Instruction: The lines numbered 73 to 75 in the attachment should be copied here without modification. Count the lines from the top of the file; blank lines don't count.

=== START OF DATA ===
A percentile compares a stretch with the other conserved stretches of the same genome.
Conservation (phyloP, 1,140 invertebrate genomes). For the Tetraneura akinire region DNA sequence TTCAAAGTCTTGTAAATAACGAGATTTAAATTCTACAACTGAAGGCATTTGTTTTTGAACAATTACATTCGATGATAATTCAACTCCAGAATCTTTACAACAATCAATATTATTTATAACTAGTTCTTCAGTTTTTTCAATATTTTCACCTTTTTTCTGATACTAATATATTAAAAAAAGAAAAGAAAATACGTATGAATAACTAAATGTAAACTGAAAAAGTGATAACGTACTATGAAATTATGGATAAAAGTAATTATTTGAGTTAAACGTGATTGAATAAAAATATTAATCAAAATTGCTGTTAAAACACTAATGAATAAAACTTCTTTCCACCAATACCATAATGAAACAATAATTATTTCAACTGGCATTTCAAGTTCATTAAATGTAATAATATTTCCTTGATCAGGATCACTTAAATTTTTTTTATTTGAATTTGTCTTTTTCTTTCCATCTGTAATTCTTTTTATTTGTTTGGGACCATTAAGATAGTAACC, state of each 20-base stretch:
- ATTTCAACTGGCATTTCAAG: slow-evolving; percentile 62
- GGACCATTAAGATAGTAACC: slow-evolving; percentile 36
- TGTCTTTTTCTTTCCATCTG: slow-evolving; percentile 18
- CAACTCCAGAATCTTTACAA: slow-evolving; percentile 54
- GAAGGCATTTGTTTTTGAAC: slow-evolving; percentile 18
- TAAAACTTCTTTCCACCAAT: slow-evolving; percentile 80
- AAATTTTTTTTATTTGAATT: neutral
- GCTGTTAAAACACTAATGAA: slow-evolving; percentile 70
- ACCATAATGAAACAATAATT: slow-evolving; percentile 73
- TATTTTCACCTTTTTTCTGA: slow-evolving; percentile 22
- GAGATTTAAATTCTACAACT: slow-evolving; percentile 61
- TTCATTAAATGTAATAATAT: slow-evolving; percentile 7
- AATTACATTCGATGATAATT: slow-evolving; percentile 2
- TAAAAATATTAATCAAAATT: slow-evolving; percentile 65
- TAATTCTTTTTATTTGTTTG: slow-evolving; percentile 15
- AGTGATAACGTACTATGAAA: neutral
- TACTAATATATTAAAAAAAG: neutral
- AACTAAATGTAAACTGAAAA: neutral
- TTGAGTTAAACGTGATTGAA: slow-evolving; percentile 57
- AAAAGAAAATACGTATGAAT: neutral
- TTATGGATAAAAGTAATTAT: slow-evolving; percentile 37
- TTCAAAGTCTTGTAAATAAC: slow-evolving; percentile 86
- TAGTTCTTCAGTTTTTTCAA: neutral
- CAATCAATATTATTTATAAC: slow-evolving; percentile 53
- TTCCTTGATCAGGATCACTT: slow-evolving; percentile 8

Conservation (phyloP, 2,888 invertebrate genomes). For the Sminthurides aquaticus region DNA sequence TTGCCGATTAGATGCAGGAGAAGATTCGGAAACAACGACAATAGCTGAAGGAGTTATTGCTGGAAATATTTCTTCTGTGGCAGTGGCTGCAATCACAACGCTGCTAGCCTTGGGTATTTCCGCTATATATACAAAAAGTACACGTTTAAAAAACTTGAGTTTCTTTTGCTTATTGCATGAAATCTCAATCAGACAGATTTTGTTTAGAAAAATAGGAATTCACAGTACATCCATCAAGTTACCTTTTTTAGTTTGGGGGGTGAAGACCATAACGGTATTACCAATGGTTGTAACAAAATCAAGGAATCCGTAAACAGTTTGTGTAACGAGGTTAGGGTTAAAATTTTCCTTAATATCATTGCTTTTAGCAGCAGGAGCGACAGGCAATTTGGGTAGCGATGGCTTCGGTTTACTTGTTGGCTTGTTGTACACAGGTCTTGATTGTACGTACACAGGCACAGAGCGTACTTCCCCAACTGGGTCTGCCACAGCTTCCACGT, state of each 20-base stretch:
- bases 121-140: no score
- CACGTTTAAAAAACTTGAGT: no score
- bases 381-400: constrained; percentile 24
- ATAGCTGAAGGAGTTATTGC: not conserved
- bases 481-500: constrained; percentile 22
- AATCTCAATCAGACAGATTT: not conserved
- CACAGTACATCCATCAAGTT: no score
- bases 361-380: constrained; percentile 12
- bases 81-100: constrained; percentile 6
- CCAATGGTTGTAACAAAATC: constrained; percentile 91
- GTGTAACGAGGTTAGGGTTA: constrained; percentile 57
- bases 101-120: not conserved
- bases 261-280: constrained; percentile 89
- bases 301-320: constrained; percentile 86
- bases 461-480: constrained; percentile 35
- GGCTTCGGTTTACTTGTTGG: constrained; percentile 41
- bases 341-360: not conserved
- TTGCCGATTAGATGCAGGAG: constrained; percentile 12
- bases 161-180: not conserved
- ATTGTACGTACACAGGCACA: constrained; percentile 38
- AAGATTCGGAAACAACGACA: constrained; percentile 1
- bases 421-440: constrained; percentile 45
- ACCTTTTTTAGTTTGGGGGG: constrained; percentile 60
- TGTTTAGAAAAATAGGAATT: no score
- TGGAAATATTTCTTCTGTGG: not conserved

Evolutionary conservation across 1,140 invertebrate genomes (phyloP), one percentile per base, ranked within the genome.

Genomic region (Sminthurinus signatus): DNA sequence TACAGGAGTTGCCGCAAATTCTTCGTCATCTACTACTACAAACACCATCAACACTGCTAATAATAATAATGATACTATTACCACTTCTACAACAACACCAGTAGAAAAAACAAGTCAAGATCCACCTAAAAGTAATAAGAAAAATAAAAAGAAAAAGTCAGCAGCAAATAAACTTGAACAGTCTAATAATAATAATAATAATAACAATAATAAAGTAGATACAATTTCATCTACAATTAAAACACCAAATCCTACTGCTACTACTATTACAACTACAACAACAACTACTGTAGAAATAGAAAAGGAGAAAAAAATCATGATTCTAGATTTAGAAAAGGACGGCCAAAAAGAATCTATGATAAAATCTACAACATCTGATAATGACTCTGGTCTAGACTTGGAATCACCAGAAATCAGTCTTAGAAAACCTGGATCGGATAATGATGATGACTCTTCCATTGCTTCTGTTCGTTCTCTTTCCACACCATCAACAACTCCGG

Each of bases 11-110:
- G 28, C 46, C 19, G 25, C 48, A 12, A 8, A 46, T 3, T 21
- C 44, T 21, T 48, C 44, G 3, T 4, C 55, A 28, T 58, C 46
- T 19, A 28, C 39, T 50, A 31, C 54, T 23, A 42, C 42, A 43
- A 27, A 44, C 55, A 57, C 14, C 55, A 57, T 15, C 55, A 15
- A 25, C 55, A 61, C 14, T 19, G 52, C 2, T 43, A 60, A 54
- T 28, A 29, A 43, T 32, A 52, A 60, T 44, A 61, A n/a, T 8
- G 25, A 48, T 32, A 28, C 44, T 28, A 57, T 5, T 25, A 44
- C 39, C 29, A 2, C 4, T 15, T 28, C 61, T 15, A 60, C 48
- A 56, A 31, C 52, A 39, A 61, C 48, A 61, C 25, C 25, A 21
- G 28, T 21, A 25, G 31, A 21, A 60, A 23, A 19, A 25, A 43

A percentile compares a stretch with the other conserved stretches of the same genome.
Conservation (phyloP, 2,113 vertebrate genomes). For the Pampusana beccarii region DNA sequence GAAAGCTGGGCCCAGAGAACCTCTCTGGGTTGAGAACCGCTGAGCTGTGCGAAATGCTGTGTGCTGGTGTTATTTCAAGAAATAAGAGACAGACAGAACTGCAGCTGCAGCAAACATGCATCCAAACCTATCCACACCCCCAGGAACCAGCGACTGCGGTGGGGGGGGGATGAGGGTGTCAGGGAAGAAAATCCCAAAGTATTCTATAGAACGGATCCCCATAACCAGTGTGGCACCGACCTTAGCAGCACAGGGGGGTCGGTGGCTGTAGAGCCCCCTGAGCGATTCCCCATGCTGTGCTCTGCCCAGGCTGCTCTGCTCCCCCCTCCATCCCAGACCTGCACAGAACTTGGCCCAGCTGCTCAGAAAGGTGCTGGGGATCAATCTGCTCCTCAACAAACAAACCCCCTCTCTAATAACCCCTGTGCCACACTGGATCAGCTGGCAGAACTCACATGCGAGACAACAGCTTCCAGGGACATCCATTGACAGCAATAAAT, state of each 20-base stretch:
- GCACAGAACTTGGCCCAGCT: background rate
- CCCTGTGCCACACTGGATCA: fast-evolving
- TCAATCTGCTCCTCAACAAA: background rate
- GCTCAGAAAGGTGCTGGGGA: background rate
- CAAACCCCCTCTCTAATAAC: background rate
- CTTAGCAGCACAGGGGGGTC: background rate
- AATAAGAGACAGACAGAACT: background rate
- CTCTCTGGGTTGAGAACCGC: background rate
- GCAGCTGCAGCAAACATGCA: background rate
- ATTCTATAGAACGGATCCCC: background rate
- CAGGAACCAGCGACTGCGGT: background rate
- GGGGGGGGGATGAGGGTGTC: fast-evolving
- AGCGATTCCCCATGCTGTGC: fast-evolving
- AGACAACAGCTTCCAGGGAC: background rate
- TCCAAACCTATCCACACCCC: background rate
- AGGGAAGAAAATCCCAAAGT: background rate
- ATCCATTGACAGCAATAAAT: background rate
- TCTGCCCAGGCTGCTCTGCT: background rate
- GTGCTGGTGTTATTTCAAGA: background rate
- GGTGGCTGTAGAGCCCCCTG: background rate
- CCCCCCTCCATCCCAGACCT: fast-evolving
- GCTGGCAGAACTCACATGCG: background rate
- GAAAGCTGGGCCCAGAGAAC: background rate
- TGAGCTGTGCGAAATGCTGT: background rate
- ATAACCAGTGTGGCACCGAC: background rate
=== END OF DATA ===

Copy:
- CAAACCCCCTCTCTAATAAC: background rate
- CTTAGCAGCACAGGGGGGTC: background rate
- AATAAGAGACAGACAGAACT: background rate